Even in May, when the temperature was soaring, there was snow on the ground. Lots of it, piled high by the side of the path and clustered around the edge of slippery glaciers. But the sun was shining, and the volcano was puffing gently in the distance. This was Mount Etna, the largest volcano in Sicily, and we were determined to make the most of our visit, to enjoy the views and the scenery.
Mount Etna: a UNESCO World Heritage Site
This is the mountain that dominates the landscape of Sicily, its snowy top visible almost wherever you go. In the winter its slopes become ski runs; at other times it is host to climbers and to those, like us, who let the cable car do most of the hard work.
In 2013 Mount Etna was added to UNESCO’s World Heritage List. This was a recognition of its status as an “iconic site”, one with immense natural and geological significance.
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The Most Active Volcano in Europe
The geological significance lies, of course, in the fact that Etna is Europe’s tallest and most active volcano. The last major eruption was in January of this year, a spectacle that lit up the sky and sent larva tumbling down the mountainside, causing major disruption to nearby Catania airport. But smaller emissions take place all the time, making it necessary for anyone who wants to peer over the edge of the crater to check the daily warnings before setting out, and to be accompanied by an experienced guide.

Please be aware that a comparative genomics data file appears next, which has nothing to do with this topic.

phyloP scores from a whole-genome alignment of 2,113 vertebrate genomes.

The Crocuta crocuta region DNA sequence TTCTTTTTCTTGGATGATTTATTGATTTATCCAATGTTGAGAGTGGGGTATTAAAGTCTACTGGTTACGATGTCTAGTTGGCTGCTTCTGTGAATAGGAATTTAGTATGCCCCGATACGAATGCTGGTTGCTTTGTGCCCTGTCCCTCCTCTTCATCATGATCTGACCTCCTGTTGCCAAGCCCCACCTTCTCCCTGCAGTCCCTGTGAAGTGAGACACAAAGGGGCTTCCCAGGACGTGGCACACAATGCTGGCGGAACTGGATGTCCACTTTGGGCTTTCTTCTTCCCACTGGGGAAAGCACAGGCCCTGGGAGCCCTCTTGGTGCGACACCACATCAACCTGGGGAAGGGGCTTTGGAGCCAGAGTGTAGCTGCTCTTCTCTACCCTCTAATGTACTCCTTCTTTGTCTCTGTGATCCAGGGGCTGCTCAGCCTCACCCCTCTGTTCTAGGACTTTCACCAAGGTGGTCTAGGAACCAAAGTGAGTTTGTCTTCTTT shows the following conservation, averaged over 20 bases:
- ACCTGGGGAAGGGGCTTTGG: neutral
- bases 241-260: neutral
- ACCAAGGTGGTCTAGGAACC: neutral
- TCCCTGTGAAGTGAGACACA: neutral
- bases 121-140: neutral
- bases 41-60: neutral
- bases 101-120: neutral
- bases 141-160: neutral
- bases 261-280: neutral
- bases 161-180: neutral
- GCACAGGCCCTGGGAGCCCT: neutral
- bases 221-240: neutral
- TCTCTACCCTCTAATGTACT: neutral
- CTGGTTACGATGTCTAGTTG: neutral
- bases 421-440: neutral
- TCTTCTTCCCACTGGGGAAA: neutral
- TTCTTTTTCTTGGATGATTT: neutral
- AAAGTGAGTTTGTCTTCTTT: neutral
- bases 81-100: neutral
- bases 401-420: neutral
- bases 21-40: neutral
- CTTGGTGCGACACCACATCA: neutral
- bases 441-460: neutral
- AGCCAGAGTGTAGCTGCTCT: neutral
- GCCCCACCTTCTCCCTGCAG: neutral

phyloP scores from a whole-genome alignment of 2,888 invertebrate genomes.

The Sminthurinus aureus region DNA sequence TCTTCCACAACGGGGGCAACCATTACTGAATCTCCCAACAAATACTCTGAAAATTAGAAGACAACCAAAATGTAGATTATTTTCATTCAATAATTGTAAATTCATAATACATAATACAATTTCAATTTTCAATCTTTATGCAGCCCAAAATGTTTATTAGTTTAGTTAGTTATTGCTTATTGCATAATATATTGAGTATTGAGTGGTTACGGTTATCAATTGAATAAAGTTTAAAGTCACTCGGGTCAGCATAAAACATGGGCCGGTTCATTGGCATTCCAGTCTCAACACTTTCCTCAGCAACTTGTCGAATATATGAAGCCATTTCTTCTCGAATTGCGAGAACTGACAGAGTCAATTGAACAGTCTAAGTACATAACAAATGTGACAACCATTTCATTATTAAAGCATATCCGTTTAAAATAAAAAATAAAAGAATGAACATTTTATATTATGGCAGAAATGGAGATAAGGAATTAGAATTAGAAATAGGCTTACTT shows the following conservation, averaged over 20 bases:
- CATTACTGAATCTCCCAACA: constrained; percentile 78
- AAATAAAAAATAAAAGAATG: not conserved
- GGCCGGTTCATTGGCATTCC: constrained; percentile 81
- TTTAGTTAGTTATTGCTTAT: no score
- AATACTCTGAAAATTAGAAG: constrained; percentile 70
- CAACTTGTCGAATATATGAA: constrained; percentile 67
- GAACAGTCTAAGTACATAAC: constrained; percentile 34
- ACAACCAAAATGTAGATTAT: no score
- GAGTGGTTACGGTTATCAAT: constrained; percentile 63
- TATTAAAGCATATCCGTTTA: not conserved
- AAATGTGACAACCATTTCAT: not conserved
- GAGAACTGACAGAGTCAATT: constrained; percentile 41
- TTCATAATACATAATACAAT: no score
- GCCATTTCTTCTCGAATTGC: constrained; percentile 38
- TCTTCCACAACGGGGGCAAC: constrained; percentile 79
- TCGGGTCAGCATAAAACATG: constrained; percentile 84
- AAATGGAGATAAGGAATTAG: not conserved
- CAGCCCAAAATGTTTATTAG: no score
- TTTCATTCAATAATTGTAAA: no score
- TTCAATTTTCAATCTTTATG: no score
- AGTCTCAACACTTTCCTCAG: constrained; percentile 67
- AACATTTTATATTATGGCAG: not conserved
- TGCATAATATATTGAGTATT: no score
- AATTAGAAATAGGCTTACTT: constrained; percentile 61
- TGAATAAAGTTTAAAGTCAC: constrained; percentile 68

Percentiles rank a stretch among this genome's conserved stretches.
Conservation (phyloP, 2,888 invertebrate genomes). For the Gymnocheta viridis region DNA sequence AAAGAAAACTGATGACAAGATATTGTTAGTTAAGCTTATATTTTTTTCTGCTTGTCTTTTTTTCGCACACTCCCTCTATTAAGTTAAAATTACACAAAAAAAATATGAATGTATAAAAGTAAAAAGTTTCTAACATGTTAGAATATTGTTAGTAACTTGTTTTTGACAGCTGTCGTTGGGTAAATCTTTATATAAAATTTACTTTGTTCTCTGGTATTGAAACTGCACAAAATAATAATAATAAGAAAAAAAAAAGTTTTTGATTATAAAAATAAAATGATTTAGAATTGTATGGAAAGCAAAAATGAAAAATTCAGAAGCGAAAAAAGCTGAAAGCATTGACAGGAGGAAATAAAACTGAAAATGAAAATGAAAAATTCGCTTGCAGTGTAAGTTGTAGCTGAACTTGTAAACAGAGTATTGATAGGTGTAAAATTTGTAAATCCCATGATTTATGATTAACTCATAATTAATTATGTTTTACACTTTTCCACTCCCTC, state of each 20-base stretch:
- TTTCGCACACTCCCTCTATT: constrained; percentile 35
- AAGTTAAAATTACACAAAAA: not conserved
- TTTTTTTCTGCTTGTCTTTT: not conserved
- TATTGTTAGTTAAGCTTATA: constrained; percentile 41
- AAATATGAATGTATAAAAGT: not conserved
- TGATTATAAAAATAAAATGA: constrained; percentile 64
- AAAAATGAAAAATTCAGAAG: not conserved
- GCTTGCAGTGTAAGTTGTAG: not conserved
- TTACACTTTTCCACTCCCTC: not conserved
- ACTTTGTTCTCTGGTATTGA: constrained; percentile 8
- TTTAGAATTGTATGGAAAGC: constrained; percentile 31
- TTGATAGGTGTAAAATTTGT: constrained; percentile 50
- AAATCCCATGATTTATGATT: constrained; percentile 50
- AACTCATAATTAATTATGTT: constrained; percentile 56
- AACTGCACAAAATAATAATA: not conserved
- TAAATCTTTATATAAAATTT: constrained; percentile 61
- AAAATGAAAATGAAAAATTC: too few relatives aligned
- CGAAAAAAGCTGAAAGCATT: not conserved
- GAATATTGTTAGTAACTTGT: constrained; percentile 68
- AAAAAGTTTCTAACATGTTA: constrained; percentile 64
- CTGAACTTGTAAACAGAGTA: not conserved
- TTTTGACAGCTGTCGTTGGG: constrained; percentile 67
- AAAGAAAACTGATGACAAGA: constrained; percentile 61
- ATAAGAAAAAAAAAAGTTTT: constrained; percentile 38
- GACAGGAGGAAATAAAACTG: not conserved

The effect of all this activity is apparent as you explore the mountain. It is a landscape of cones and craters, of ash and solidified larva, a landscape that shifts and changes with each eruption. Trees grow on the lower slopes and there are a few mountain flowers higher up, but no plants can survive the relentless assault upon the upper reaches.
Mountain of Ice and Fire
When we emerged from the cable car the scenery was monochrome, black ash and larva rock against the white of the snow. We walked up the path, stopping short of the summit, and perched by the side of a glacier to eat our picnic. We could have taken a guide to the summit, and watched the steam rising from the very core of the earth, but we chose instead to keep the crater at a respectful distance. For us it was the other-worldly scenery and the spectacular views that were the main attractions of Etna.